Interview with David Speers – Sky News PM Agenda – Thursday 3 April 2014






SUBJECT / S: National Broadband Network; GST; Australian Labor Party

DAVID SPEERS: Head West, that’s what most senior politicians have been doing this week as the campaign enters its final stages ahead of Saturday’s Senate election. Jason Clare, the Labor frontbencher, the Shadow Minister for Communications has arrived there as well to throw his weight behind the Labor campaign there in these final days. Thanks for joining us.


SPEERS: Can I start, before we get to the Western Australia campaign, with just a few portfolio questions in relation to Communications? Malcolm Turnbull, the Minister, today announced another $15 million will be spent to subsidise up to 9,000 people, mostly in rural and remote areas to access the NBN because of what he says was the train wreck left by Labor for those using interim satellite service. Did Labor leave these rural customers in the lurch?

CLARE: David as a Minister you’ve got a choice, you can either whinge and complain about things or you can step in and fix things and get things done. Malcolm Turnbull has been whinging about this for now six or seven months. I’m glad that he’s done this and he’s finally taken these steps. I think what this shows is that it’s easy to underestimate demand. When people get access to broadband they want more and more services.

SPEERS: Is that what happened because Labor’s plan left capacity for only 48,000 users, on this satellite service and there’s been a whole lot more than that.

CLARE: I think they underestimated demand and the same will be true of the NBN right across the country, that’s why you build it with fibre not with copper. You’ve got to build a network that’s going to meet the needs of Australians, not for five years but for the next century and that I think is the crucial mistake I think this government is making.

SPEERS: So let me be clear about your policy, Labor’s policy is still to connect as many homes as possible to fibre?

CLARE: You talk to most of the experts David and they’ll tell you fibre to the home is the end game. The question is do you build it in one stage or two. We’ve formed the view that you build it in one stage. It’s interesting to see yesterday that the head of NICTA, the Nation’s ICT research centre, said that’s the right solution, that’s the ‘obvious solution’ and if you are building a network for a return to on investment over the course of decades rather than a couple of years that’s what we should be doing. So our view is build it in one step, the Government has effectively said build it in two. It looks like it’s going to require a Labor Government before we get this right and finish the job.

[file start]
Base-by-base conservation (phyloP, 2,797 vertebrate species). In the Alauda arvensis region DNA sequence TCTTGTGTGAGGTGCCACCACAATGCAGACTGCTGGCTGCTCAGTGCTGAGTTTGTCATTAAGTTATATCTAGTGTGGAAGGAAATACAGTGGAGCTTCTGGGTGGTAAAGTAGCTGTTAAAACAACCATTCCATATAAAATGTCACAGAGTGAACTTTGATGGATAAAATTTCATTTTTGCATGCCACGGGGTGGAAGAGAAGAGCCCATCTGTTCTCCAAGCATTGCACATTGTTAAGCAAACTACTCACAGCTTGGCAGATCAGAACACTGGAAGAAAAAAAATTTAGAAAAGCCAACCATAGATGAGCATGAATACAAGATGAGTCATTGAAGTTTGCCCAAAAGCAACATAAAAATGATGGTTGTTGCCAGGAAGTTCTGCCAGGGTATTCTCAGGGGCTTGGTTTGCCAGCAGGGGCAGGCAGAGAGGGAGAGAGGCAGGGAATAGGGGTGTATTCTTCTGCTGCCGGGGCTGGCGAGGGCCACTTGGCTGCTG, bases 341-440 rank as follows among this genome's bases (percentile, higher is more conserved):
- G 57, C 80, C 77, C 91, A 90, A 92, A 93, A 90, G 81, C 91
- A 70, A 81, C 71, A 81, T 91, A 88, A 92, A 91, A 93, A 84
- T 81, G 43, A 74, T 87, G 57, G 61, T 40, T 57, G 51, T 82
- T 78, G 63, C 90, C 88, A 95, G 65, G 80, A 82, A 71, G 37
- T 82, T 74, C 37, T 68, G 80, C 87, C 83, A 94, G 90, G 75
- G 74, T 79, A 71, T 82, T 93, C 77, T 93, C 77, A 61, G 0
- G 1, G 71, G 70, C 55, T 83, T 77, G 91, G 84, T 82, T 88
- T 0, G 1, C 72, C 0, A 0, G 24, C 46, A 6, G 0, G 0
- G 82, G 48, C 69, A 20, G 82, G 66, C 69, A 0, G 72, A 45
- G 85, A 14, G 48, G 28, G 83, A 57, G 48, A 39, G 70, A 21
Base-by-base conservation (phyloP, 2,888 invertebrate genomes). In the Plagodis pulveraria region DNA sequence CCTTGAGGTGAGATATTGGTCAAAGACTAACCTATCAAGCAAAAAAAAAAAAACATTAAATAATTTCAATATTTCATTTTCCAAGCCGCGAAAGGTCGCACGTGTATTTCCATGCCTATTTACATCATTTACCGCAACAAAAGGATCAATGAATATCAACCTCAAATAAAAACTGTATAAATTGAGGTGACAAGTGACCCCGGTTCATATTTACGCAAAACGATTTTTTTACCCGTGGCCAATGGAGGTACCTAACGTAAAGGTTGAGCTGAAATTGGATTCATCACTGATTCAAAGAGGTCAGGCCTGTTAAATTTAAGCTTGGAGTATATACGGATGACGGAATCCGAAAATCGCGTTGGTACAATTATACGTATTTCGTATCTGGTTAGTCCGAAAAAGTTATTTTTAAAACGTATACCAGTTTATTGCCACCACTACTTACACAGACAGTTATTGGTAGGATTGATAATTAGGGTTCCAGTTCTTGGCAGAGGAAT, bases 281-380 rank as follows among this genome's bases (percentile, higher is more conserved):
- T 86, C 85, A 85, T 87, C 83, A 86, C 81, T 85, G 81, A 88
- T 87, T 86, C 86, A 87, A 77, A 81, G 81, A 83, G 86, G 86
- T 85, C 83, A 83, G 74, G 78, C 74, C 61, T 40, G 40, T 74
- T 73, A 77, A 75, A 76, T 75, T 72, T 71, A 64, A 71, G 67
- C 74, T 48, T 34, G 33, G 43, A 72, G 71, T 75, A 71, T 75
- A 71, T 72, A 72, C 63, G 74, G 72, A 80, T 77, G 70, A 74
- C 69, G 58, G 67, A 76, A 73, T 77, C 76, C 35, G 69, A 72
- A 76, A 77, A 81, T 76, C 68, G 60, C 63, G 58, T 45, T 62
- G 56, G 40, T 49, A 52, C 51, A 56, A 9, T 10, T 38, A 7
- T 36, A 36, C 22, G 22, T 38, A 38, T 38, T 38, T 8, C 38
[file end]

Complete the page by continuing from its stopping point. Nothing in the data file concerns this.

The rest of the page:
SPEERS: If you are back in office in two and a half years you’ll get back to laying the fibre to the home beyond what the Coalition has done?

CLARE: As I said David, fibre is the end game. Ultimately for Australia to compete with other countries in our region like Japan, South Korea, that have got fibre to the home, if we’re going to compete on a level playing field, then fibre is what we are going to need. We’ll need to see how much this government has wrecked between now and the next election but if we’re going to compete with the rest of the world then Australians are going to need infrastructure to set them up, not for five years but for the next century.

SPEERS: There’d have to be some sort of review you’re signalling there to see where things are at, perhaps what demand would be for that and whether it would mean slower access or slower connections for many Australians.

CLARE: What’s clear is as people get access to infrastructure they want more and more services. Think about electricity, when every house in Australia got electricity, things like vacuum cleaners, air conditioners or television didn’t exist but as soon as the infrastructure was there then the innovation happened and people demanded more and more services. That’s what will happen with the NBN, when we wire up the whole country, new technology will become available, people will want more and more services and the risk we’ve got is that the short term approach that Tony Abbott has adopted means that we’ll be caught short and won’t be as competitive as we should be.